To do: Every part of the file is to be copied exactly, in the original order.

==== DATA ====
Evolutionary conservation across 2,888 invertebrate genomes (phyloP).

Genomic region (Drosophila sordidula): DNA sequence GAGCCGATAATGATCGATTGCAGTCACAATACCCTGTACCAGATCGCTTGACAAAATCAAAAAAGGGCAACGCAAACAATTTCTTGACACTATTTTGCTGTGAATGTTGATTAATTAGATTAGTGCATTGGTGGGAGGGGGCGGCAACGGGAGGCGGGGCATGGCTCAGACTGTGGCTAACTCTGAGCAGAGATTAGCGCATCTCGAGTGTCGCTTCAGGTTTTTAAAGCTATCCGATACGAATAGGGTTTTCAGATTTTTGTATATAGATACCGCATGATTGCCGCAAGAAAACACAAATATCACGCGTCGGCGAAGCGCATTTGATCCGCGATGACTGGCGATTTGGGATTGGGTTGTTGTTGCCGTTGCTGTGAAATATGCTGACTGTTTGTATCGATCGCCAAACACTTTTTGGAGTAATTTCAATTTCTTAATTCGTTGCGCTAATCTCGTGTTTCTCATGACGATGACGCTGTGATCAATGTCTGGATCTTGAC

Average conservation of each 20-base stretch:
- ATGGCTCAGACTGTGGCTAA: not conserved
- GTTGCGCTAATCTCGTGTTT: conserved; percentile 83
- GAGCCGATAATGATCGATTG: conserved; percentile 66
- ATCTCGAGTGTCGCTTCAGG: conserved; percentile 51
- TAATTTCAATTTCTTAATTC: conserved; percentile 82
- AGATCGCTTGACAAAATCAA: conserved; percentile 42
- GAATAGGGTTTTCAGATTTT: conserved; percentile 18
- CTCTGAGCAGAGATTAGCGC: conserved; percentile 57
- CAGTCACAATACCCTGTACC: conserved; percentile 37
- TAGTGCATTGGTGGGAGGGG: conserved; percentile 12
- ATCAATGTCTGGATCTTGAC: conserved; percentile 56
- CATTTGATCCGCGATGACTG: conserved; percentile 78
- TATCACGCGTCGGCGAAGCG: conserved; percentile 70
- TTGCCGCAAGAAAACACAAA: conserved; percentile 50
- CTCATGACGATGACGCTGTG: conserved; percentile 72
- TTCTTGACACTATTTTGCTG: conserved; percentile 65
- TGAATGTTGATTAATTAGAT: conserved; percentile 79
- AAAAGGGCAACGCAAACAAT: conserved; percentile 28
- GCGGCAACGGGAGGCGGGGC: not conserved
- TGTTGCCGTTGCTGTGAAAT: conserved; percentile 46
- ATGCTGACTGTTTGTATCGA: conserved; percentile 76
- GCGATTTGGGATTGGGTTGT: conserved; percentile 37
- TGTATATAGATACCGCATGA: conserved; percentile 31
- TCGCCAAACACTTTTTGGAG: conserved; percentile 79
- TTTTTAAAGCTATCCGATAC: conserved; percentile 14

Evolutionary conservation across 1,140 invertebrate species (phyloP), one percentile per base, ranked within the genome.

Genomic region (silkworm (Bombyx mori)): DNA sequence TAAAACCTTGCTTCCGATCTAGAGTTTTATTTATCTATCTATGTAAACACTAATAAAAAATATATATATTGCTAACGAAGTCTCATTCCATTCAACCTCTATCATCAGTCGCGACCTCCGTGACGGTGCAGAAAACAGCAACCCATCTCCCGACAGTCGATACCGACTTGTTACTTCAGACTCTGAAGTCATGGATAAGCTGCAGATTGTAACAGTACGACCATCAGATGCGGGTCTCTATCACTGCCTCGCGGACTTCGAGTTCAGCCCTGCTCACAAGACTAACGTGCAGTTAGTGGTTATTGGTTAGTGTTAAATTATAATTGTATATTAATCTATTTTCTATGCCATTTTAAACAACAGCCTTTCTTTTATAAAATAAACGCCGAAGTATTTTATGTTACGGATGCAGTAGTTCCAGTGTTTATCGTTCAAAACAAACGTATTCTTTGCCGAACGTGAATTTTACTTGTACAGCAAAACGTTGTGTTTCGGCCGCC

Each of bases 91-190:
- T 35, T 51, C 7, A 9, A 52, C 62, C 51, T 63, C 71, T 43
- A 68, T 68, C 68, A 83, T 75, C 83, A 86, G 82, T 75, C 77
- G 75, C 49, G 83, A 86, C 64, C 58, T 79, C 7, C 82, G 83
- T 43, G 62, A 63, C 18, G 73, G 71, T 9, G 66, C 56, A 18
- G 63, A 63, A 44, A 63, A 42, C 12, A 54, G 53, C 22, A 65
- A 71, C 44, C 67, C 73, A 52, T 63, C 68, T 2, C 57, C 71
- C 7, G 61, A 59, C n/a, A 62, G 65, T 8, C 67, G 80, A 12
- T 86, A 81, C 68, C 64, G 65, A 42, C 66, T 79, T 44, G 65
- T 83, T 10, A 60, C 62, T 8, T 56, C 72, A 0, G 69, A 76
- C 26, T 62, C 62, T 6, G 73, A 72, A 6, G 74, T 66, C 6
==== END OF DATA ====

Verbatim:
Evolutionary conservation across 2,888 invertebrate genomes (phyloP).

Genomic region (Drosophila sordidula): DNA sequence GAGCCGATAATGATCGATTGCAGTCACAATACCCTGTACCAGATCGCTTGACAAAATCAAAAAAGGGCAACGCAAACAATTTCTTGACACTATTTTGCTGTGAATGTTGATTAATTAGATTAGTGCATTGGTGGGAGGGGGCGGCAACGGGAGGCGGGGCATGGCTCAGACTGTGGCTAACTCTGAGCAGAGATTAGCGCATCTCGAGTGTCGCTTCAGGTTTTTAAAGCTATCCGATACGAATAGGGTTTTCAGATTTTTGTATATAGATACCGCATGATTGCCGCAAGAAAACACAAATATCACGCGTCGGCGAAGCGCATTTGATCCGCGATGACTGGCGATTTGGGATTGGGTTGTTGTTGCCGTTGCTGTGAAATATGCTGACTGTTTGTATCGATCGCCAAACACTTTTTGGAGTAATTTCAATTTCTTAATTCGTTGCGCTAATCTCGTGTTTCTCATGACGATGACGCTGTGATCAATGTCTGGATCTTGAC

Average conservation of each 20-base stretch:
- ATGGCTCAGACTGTGGCTAA: not conserved
- GTTGCGCTAATCTCGTGTTT: conserved; percentile 83
- GAGCCGATAATGATCGATTG: conserved; percentile 66
- ATCTCGAGTGTCGCTTCAGG: conserved; percentile 51
- TAATTTCAATTTCTTAATTC: conserved; percentile 82
- AGATCGCTTGACAAAATCAA: conserved; percentile 42
- GAATAGGGTTTTCAGATTTT: conserved; percentile 18
- CTCTGAGCAGAGATTAGCGC: conserved; percentile 57
- CAGTCACAATACCCTGTACC: conserved; percentile 37
- TAGTGCATTGGTGGGAGGGG: conserved; percentile 12
- ATCAATGTCTGGATCTTGAC: conserved; percentile 56
- CATTTGATCCGCGATGACTG: conserved; percentile 78
- TATCACGCGTCGGCGAAGCG: conserved; percentile 70
- TTGCCGCAAGAAAACACAAA: conserved; percentile 50
- CTCATGACGATGACGCTGTG: conserved; percentile 72
- TTCTTGACACTATTTTGCTG: conserved; percentile 65
- TGAATGTTGATTAATTAGAT: conserved; percentile 79
- AAAAGGGCAACGCAAACAAT: conserved; percentile 28
- GCGGCAACGGGAGGCGGGGC: not conserved
- TGTTGCCGTTGCTGTGAAAT: conserved; percentile 46
- ATGCTGACTGTTTGTATCGA: conserved; percentile 76
- GCGATTTGGGATTGGGTTGT: conserved; percentile 37
- TGTATATAGATACCGCATGA: conserved; percentile 31
- TCGCCAAACACTTTTTGGAG: conserved; percentile 79
- TTTTTAAAGCTATCCGATAC: conserved; percentile 14

Evolutionary conservation across 1,140 invertebrate species (phyloP), one percentile per base, ranked within the genome.

Genomic region (silkworm (Bombyx mori)): DNA sequence TAAAACCTTGCTTCCGATCTAGAGTTTTATTTATCTATCTATGTAAACACTAATAAAAAATATATATATTGCTAACGAAGTCTCATTCCATTCAACCTCTATCATCAGTCGCGACCTCCGTGACGGTGCAGAAAACAGCAACCCATCTCCCGACAGTCGATACCGACTTGTTACTTCAGACTCTGAAGTCATGGATAAGCTGCAGATTGTAACAGTACGACCATCAGATGCGGGTCTCTATCACTGCCTCGCGGACTTCGAGTTCAGCCCTGCTCACAAGACTAACGTGCAGTTAGTGGTTATTGGTTAGTGTTAAATTATAATTGTATATTAATCTATTTTCTATGCCATTTTAAACAACAGCCTTTCTTTTATAAAATAAACGCCGAAGTATTTTATGTTACGGATGCAGTAGTTCCAGTGTTTATCGTTCAAAACAAACGTATTCTTTGCCGAACGTGAATTTTACTTGTACAGCAAAACGTTGTGTTTCGGCCGCC

Each of bases 91-190:
- T 35, T 51, C 7, A 9, A 52, C 62, C 51, T 63, C 71, T 43
- A 68, T 68, C 68, A 83, T 75, C 83, A 86, G 82, T 75, C 77
- G 75, C 49, G 83, A 86, C 64, C 58, T 79, C 7, C 82, G 83
- T 43, G 62, A 63, C 18, G 73, G 71, T 9, G 66, C 56, A 18
- G 63, A 63, A 44, A 63, A 42, C 12, A 54, G 53, C 22, A 65
- A 71, C 44, C 67, C 73, A 52, T 63, C 68, T 2, C 57, C 71
- C 7, G 61, A 59, C n/a, A 62, G 65, T 8, C 67, G 80, A 12
- T 86, A 81, C 68, C 64, G 65, A 42, C 66, T 79, T 44, G 65
- T 83, T 10, A 60, C 62, T 8, T 56, C 72, A 0, G 69, A 76
- C 26, T 62, C 62, T 6, G 73, A 72, A 6, G 74, T 66, C 6